Super:  Supers are located just above the Deep (see above) and are primarily used for Honey storage. Supers can however be used in place of Deeps for those that have back problems as the weight of a filled Super is much less than that of a Deep (2) Supers + (1) Deep.

Nucleus Hive:  Hive with 2 to 5 Frames consisting of Brood in various stages, Honey and Bees. Often times used for raising new Queens or starting new colonies.

Bottom Board:  Bottom boards are the foundation that hive boxes sit upon. The first piece of woodenware placed down is the Bottom Board upon which a Deep is placed.

Screened Bottom Board: Screened Bottom Boards are used to aid in the health of the hive by allowing mites and other debris to fall through. A Screened Bottom Board is the same as a regular Bottom Board with the center cut out and a screen attached.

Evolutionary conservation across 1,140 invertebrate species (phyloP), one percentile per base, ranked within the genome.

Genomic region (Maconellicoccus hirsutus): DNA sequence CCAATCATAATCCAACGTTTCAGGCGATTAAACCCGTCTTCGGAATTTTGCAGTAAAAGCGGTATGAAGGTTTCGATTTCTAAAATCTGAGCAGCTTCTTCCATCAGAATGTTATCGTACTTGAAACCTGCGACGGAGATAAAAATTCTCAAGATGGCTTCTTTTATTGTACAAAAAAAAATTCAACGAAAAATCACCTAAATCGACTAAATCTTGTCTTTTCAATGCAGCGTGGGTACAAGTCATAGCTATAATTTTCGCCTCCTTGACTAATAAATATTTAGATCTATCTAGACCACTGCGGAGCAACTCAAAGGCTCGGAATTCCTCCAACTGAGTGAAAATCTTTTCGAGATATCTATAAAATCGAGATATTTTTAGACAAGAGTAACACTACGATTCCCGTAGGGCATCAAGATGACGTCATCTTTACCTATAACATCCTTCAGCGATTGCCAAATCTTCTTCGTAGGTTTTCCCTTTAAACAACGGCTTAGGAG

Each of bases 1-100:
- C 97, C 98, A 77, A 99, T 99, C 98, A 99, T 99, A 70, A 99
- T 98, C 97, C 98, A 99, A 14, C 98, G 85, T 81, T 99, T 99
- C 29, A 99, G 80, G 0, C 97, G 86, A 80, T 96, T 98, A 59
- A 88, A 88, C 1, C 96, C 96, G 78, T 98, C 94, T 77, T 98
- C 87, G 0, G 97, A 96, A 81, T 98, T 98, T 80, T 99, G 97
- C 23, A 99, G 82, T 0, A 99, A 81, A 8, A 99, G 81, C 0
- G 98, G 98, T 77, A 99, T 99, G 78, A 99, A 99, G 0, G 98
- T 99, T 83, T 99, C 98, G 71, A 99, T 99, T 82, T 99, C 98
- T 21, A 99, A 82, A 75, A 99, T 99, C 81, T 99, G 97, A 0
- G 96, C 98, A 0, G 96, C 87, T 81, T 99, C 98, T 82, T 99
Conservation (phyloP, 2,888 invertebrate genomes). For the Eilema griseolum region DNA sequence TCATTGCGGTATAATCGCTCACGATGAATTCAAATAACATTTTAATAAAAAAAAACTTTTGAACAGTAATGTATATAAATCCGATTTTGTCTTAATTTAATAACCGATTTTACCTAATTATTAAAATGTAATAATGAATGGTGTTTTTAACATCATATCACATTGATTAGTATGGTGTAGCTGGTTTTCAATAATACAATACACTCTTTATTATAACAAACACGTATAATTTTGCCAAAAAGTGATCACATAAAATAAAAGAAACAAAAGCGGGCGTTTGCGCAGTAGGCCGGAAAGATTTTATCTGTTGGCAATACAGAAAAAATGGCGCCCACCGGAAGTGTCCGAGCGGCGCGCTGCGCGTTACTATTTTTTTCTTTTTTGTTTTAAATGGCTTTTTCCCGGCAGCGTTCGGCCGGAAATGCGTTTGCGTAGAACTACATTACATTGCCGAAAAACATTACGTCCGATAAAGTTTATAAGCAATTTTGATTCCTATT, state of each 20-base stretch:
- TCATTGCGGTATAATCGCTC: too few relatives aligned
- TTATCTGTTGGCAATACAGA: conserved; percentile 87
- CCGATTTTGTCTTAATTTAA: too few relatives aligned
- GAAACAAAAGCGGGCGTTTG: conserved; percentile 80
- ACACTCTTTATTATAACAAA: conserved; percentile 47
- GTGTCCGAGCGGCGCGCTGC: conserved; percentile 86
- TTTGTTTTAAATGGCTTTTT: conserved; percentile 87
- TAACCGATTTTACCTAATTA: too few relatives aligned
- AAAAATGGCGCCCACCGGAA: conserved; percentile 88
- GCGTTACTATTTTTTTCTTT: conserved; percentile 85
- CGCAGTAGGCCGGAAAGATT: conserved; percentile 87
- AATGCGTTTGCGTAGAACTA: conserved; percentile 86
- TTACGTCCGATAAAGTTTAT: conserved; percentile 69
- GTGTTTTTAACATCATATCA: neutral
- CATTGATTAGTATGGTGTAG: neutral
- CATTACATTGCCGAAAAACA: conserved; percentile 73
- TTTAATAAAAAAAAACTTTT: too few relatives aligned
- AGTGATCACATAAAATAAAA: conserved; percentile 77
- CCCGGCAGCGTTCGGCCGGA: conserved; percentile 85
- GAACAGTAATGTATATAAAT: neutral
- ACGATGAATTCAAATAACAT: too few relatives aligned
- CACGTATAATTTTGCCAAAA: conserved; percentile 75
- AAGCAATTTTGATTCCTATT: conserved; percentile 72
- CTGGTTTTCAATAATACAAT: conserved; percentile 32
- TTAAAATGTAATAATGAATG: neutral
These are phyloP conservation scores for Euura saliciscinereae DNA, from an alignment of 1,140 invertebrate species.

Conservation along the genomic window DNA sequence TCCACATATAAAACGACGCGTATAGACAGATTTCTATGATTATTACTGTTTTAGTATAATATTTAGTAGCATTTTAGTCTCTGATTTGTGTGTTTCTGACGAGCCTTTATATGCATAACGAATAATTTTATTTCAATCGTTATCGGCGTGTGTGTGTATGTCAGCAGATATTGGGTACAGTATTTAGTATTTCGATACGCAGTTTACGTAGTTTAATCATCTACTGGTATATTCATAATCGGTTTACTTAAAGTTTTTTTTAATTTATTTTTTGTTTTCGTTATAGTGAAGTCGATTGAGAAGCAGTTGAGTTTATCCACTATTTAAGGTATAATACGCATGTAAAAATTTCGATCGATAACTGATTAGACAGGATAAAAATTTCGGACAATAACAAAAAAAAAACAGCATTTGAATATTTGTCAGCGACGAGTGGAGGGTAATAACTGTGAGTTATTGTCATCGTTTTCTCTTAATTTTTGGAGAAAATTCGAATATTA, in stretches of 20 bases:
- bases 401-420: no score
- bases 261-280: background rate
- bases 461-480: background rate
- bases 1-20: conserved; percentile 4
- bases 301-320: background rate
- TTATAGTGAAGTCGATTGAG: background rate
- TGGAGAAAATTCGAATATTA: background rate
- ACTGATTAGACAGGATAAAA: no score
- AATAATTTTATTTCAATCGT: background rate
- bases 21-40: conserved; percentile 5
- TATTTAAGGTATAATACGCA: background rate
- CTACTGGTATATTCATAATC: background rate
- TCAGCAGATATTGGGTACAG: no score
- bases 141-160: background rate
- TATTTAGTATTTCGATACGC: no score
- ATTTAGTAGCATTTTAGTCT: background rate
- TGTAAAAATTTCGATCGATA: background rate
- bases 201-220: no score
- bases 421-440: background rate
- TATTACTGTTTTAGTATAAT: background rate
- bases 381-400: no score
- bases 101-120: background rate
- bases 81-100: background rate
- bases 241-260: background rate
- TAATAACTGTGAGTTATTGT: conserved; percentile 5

Inner Hive Cover:  An inner Hive Cover is an optional cover that sits directly on top of the upper super. The Inner Hive Cover has an oval shaped hole cut in its center and a groove cut in its outer border which is placed up to allow better air circulation in hot climates.

Telescopic Lid:  A Telescopic Lid is simply a lid that fits over the top super and overhangs the sides to prevent water and foul weather from entering the hive.

Hive Stand:  Stand used to elevate Hive off the ground

Smoker:  A smoker is used to smoke Bees before and after entering a hive to calm the Bees.

Hive Tool:  Hive tools are a multipurpose tool that aids in removing burr comb, propolis and prying woodenware apart.

Frames:  Frames sit inside hive bodies (Supers, Deeps) and are used to let Bees build comb for raising new Bees and storing Honey.

Uncapping Knife:  Heated knife usually electric used to remove capped honey cells for extraction.

Extractor:  Used to extract honey from capped frames. Can be either electric or manually operated.